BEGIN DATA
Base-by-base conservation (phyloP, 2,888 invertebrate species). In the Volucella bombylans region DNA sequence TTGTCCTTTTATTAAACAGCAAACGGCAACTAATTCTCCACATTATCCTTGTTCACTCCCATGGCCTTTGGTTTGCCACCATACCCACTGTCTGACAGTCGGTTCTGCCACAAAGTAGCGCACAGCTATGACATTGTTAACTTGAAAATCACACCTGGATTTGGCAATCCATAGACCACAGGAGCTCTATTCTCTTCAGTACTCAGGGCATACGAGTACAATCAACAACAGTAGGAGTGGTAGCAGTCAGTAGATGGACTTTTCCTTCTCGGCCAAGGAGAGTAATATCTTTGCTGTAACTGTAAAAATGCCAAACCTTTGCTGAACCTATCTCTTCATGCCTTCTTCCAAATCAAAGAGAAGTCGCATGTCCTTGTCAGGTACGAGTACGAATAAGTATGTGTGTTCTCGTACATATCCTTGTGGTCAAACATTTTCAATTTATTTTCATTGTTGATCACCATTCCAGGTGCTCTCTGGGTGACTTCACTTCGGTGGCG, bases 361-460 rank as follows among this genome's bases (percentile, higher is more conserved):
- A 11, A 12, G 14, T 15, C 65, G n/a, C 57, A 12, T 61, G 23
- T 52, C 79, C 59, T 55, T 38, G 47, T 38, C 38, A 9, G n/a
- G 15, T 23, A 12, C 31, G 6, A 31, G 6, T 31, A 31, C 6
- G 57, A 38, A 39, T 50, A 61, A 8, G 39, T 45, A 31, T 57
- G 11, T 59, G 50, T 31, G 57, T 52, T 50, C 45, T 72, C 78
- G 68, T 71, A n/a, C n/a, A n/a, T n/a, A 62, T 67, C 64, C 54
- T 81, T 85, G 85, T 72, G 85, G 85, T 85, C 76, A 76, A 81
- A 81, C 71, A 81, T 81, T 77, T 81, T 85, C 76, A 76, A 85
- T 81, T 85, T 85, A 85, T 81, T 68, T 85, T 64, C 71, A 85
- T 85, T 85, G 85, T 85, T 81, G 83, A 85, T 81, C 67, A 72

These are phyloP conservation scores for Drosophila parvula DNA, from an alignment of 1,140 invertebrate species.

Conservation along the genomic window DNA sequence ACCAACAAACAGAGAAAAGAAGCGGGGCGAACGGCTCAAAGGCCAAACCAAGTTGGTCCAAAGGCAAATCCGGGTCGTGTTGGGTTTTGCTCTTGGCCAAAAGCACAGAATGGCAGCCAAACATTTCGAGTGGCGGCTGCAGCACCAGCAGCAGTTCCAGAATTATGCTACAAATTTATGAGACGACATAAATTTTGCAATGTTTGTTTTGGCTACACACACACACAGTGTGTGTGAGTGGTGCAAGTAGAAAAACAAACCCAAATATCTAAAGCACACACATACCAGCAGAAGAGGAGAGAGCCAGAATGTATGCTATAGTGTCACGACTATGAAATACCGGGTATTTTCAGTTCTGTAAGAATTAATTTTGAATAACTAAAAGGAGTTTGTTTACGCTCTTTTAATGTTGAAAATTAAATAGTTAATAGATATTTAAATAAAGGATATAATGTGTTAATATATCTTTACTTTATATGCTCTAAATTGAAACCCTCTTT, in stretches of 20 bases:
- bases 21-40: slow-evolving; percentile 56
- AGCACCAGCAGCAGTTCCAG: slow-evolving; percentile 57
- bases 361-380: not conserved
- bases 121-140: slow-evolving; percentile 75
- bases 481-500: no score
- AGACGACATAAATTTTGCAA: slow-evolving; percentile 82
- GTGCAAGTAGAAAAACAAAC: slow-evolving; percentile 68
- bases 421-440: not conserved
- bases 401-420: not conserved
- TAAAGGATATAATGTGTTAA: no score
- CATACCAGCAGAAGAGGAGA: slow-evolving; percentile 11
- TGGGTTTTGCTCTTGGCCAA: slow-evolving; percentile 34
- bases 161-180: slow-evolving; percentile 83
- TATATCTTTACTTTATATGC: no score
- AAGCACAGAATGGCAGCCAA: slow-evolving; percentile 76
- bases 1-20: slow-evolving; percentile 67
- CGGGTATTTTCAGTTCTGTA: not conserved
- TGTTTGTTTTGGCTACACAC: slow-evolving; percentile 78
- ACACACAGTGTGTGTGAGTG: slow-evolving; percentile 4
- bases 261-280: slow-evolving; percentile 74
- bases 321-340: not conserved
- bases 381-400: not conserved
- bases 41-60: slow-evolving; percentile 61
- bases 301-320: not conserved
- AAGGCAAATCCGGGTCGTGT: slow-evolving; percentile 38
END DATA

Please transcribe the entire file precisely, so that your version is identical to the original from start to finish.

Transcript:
Base-by-base conservation (phyloP, 2,888 invertebrate species). In the Volucella bombylans region DNA sequence TTGTCCTTTTATTAAACAGCAAACGGCAACTAATTCTCCACATTATCCTTGTTCACTCCCATGGCCTTTGGTTTGCCACCATACCCACTGTCTGACAGTCGGTTCTGCCACAAAGTAGCGCACAGCTATGACATTGTTAACTTGAAAATCACACCTGGATTTGGCAATCCATAGACCACAGGAGCTCTATTCTCTTCAGTACTCAGGGCATACGAGTACAATCAACAACAGTAGGAGTGGTAGCAGTCAGTAGATGGACTTTTCCTTCTCGGCCAAGGAGAGTAATATCTTTGCTGTAACTGTAAAAATGCCAAACCTTTGCTGAACCTATCTCTTCATGCCTTCTTCCAAATCAAAGAGAAGTCGCATGTCCTTGTCAGGTACGAGTACGAATAAGTATGTGTGTTCTCGTACATATCCTTGTGGTCAAACATTTTCAATTTATTTTCATTGTTGATCACCATTCCAGGTGCTCTCTGGGTGACTTCACTTCGGTGGCG, bases 361-460 rank as follows among this genome's bases (percentile, higher is more conserved):
- A 11, A 12, G 14, T 15, C 65, G n/a, C 57, A 12, T 61, G 23
- T 52, C 79, C 59, T 55, T 38, G 47, T 38, C 38, A 9, G n/a
- G 15, T 23, A 12, C 31, G 6, A 31, G 6, T 31, A 31, C 6
- G 57, A 38, A 39, T 50, A 61, A 8, G 39, T 45, A 31, T 57
- G 11, T 59, G 50, T 31, G 57, T 52, T 50, C 45, T 72, C 78
- G 68, T 71, A n/a, C n/a, A n/a, T n/a, A 62, T 67, C 64, C 54
- T 81, T 85, G 85, T 72, G 85, G 85, T 85, C 76, A 76, A 81
- A 81, C 71, A 81, T 81, T 77, T 81, T 85, C 76, A 76, A 85
- T 81, T 85, T 85, A 85, T 81, T 68, T 85, T 64, C 71, A 85
- T 85, T 85, G 85, T 85, T 81, G 83, A 85, T 81, C 67, A 72

These are phyloP conservation scores for Drosophila parvula DNA, from an alignment of 1,140 invertebrate species.

Conservation along the genomic window DNA sequence ACCAACAAACAGAGAAAAGAAGCGGGGCGAACGGCTCAAAGGCCAAACCAAGTTGGTCCAAAGGCAAATCCGGGTCGTGTTGGGTTTTGCTCTTGGCCAAAAGCACAGAATGGCAGCCAAACATTTCGAGTGGCGGCTGCAGCACCAGCAGCAGTTCCAGAATTATGCTACAAATTTATGAGACGACATAAATTTTGCAATGTTTGTTTTGGCTACACACACACACAGTGTGTGTGAGTGGTGCAAGTAGAAAAACAAACCCAAATATCTAAAGCACACACATACCAGCAGAAGAGGAGAGAGCCAGAATGTATGCTATAGTGTCACGACTATGAAATACCGGGTATTTTCAGTTCTGTAAGAATTAATTTTGAATAACTAAAAGGAGTTTGTTTACGCTCTTTTAATGTTGAAAATTAAATAGTTAATAGATATTTAAATAAAGGATATAATGTGTTAATATATCTTTACTTTATATGCTCTAAATTGAAACCCTCTTT, in stretches of 20 bases:
- bases 21-40: slow-evolving; percentile 56
- AGCACCAGCAGCAGTTCCAG: slow-evolving; percentile 57
- bases 361-380: not conserved
- bases 121-140: slow-evolving; percentile 75
- bases 481-500: no score
- AGACGACATAAATTTTGCAA: slow-evolving; percentile 82
- GTGCAAGTAGAAAAACAAAC: slow-evolving; percentile 68
- bases 421-440: not conserved
- bases 401-420: not conserved
- TAAAGGATATAATGTGTTAA: no score
- CATACCAGCAGAAGAGGAGA: slow-evolving; percentile 11
- TGGGTTTTGCTCTTGGCCAA: slow-evolving; percentile 34
- bases 161-180: slow-evolving; percentile 83
- TATATCTTTACTTTATATGC: no score
- AAGCACAGAATGGCAGCCAA: slow-evolving; percentile 76
- bases 1-20: slow-evolving; percentile 67
- CGGGTATTTTCAGTTCTGTA: not conserved
- TGTTTGTTTTGGCTACACAC: slow-evolving; percentile 78
- ACACACAGTGTGTGTGAGTG: slow-evolving; percentile 4
- bases 261-280: slow-evolving; percentile 74
- bases 321-340: not conserved
- bases 381-400: not conserved
- bases 41-60: slow-evolving; percentile 61
- bases 301-320: not conserved
- AAGGCAAATCCGGGTCGTGT: slow-evolving; percentile 38